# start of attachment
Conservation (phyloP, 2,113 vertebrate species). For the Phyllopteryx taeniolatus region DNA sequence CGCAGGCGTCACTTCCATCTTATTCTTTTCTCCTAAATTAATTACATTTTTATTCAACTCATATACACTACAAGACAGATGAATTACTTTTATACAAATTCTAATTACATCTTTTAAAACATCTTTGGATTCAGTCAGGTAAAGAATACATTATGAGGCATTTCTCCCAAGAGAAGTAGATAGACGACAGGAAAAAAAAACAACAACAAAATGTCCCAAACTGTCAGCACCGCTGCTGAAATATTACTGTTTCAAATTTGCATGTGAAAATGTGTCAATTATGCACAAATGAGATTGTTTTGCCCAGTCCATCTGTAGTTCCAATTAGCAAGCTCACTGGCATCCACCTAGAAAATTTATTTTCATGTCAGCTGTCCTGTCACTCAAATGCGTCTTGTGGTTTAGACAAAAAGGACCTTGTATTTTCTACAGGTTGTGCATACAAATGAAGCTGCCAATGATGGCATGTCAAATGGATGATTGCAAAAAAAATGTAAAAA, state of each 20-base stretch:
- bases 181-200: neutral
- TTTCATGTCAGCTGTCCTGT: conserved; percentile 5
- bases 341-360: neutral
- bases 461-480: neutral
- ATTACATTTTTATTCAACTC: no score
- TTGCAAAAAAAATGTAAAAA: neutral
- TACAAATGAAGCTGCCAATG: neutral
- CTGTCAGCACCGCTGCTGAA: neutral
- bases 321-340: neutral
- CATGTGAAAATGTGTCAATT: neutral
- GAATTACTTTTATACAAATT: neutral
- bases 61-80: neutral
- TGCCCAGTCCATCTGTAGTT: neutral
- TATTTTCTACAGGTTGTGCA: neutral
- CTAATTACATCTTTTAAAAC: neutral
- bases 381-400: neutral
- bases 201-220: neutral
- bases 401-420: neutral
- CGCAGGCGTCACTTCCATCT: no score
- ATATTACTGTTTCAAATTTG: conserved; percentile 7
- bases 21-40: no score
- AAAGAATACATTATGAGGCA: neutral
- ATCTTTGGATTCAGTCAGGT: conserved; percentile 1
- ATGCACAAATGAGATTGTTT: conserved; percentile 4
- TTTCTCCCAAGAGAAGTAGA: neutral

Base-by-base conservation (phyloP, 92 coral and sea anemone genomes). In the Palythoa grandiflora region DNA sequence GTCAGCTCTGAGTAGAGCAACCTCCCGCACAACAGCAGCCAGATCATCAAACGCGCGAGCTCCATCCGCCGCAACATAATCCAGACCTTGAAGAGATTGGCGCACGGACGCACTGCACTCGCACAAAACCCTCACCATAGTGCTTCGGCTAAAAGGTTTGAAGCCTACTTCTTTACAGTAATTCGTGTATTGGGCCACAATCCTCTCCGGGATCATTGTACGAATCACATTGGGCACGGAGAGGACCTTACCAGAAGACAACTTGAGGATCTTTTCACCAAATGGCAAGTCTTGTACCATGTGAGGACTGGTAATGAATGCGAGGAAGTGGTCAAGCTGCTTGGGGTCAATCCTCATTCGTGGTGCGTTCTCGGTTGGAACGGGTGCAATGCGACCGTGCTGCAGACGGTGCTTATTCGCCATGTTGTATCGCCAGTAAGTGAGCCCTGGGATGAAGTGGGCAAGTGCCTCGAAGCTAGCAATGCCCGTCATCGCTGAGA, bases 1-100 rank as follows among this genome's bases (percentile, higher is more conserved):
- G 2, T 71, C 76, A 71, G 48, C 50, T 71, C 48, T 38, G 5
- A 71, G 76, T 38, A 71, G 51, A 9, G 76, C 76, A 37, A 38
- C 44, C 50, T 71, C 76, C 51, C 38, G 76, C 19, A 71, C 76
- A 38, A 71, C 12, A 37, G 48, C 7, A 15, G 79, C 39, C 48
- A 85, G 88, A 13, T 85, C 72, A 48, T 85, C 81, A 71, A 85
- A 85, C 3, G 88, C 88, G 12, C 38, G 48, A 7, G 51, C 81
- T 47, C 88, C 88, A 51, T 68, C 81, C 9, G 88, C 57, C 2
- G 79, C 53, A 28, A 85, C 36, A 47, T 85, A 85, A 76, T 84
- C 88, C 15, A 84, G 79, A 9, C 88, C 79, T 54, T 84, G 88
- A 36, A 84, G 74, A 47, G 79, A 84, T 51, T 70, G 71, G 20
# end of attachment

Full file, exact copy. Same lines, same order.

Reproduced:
Conservation (phyloP, 2,113 vertebrate species). For the Phyllopteryx taeniolatus region DNA sequence CGCAGGCGTCACTTCCATCTTATTCTTTTCTCCTAAATTAATTACATTTTTATTCAACTCATATACACTACAAGACAGATGAATTACTTTTATACAAATTCTAATTACATCTTTTAAAACATCTTTGGATTCAGTCAGGTAAAGAATACATTATGAGGCATTTCTCCCAAGAGAAGTAGATAGACGACAGGAAAAAAAAACAACAACAAAATGTCCCAAACTGTCAGCACCGCTGCTGAAATATTACTGTTTCAAATTTGCATGTGAAAATGTGTCAATTATGCACAAATGAGATTGTTTTGCCCAGTCCATCTGTAGTTCCAATTAGCAAGCTCACTGGCATCCACCTAGAAAATTTATTTTCATGTCAGCTGTCCTGTCACTCAAATGCGTCTTGTGGTTTAGACAAAAAGGACCTTGTATTTTCTACAGGTTGTGCATACAAATGAAGCTGCCAATGATGGCATGTCAAATGGATGATTGCAAAAAAAATGTAAAAA, state of each 20-base stretch:
- bases 181-200: neutral
- TTTCATGTCAGCTGTCCTGT: conserved; percentile 5
- bases 341-360: neutral
- bases 461-480: neutral
- ATTACATTTTTATTCAACTC: no score
- TTGCAAAAAAAATGTAAAAA: neutral
- TACAAATGAAGCTGCCAATG: neutral
- CTGTCAGCACCGCTGCTGAA: neutral
- bases 321-340: neutral
- CATGTGAAAATGTGTCAATT: neutral
- GAATTACTTTTATACAAATT: neutral
- bases 61-80: neutral
- TGCCCAGTCCATCTGTAGTT: neutral
- TATTTTCTACAGGTTGTGCA: neutral
- CTAATTACATCTTTTAAAAC: neutral
- bases 381-400: neutral
- bases 201-220: neutral
- bases 401-420: neutral
- CGCAGGCGTCACTTCCATCT: no score
- ATATTACTGTTTCAAATTTG: conserved; percentile 7
- bases 21-40: no score
- AAAGAATACATTATGAGGCA: neutral
- ATCTTTGGATTCAGTCAGGT: conserved; percentile 1
- ATGCACAAATGAGATTGTTT: conserved; percentile 4
- TTTCTCCCAAGAGAAGTAGA: neutral

Base-by-base conservation (phyloP, 92 coral and sea anemone genomes). In the Palythoa grandiflora region DNA sequence GTCAGCTCTGAGTAGAGCAACCTCCCGCACAACAGCAGCCAGATCATCAAACGCGCGAGCTCCATCCGCCGCAACATAATCCAGACCTTGAAGAGATTGGCGCACGGACGCACTGCACTCGCACAAAACCCTCACCATAGTGCTTCGGCTAAAAGGTTTGAAGCCTACTTCTTTACAGTAATTCGTGTATTGGGCCACAATCCTCTCCGGGATCATTGTACGAATCACATTGGGCACGGAGAGGACCTTACCAGAAGACAACTTGAGGATCTTTTCACCAAATGGCAAGTCTTGTACCATGTGAGGACTGGTAATGAATGCGAGGAAGTGGTCAAGCTGCTTGGGGTCAATCCTCATTCGTGGTGCGTTCTCGGTTGGAACGGGTGCAATGCGACCGTGCTGCAGACGGTGCTTATTCGCCATGTTGTATCGCCAGTAAGTGAGCCCTGGGATGAAGTGGGCAAGTGCCTCGAAGCTAGCAATGCCCGTCATCGCTGAGA, bases 1-100 rank as follows among this genome's bases (percentile, higher is more conserved):
- G 2, T 71, C 76, A 71, G 48, C 50, T 71, C 48, T 38, G 5
- A 71, G 76, T 38, A 71, G 51, A 9, G 76, C 76, A 37, A 38
- C 44, C 50, T 71, C 76, C 51, C 38, G 76, C 19, A 71, C 76
- A 38, A 71, C 12, A 37, G 48, C 7, A 15, G 79, C 39, C 48
- A 85, G 88, A 13, T 85, C 72, A 48, T 85, C 81, A 71, A 85
- A 85, C 3, G 88, C 88, G 12, C 38, G 48, A 7, G 51, C 81
- T 47, C 88, C 88, A 51, T 68, C 81, C 9, G 88, C 57, C 2
- G 79, C 53, A 28, A 85, C 36, A 47, T 85, A 85, A 76, T 84
- C 88, C 15, A 84, G 79, A 9, C 88, C 79, T 54, T 84, G 88
- A 36, A 84, G 74, A 47, G 79, A 84, T 51, T 70, G 71, G 20